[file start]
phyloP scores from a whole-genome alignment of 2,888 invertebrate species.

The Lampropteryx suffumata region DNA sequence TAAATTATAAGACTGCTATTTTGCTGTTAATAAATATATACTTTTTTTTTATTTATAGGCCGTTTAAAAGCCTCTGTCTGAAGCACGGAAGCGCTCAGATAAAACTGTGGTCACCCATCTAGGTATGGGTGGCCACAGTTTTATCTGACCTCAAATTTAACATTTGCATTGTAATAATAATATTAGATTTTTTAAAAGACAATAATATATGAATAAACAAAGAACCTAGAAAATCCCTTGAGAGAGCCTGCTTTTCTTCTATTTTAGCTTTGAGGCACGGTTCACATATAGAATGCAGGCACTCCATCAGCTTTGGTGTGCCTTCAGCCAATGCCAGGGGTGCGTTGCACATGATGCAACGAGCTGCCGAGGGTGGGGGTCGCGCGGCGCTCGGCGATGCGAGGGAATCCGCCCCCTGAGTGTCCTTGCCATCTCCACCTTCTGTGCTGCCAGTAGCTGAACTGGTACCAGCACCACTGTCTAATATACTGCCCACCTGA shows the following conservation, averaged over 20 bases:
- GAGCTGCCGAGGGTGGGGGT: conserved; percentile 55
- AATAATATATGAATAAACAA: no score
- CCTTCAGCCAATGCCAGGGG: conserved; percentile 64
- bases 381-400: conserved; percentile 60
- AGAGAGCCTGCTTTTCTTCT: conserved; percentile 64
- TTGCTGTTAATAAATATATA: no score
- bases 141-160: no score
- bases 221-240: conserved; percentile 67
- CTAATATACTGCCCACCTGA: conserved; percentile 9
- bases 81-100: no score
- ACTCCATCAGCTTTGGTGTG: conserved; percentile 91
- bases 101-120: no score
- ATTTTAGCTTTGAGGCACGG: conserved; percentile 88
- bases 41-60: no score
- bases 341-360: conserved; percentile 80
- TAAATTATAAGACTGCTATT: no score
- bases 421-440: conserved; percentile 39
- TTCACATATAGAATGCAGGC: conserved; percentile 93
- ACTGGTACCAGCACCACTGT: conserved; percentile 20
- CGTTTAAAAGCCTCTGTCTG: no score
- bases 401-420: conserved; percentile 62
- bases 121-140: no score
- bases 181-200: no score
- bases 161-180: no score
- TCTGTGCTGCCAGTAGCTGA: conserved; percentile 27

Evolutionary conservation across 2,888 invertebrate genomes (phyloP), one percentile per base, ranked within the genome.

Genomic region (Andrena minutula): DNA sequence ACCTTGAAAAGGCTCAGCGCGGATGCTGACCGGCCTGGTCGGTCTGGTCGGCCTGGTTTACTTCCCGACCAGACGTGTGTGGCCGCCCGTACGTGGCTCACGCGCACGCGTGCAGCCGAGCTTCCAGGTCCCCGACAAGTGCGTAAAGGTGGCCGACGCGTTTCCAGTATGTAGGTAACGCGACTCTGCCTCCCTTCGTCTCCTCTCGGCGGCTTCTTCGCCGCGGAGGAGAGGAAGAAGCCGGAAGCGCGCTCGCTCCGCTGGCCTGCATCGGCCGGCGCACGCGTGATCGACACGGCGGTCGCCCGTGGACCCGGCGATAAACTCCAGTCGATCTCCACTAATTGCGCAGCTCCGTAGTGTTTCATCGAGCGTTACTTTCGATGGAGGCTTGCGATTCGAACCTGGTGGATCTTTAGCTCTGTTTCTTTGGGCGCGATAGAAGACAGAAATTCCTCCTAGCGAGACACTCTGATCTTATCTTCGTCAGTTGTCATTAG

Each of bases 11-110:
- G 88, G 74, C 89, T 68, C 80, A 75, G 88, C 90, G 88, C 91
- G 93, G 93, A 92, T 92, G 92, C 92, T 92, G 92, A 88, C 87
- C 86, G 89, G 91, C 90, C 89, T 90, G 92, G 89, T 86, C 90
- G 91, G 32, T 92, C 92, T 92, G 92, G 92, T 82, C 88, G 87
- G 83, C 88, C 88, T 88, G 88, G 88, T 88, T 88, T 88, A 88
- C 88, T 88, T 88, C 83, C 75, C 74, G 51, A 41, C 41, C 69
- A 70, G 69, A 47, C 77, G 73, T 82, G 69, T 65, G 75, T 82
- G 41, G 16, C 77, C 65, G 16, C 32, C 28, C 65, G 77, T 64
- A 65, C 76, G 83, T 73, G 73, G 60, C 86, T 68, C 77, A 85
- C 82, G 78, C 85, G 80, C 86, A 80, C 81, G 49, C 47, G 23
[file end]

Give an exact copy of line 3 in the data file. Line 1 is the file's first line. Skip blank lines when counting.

- GAGCTGCCGAGGGTGGGGGT: conserved; percentile 55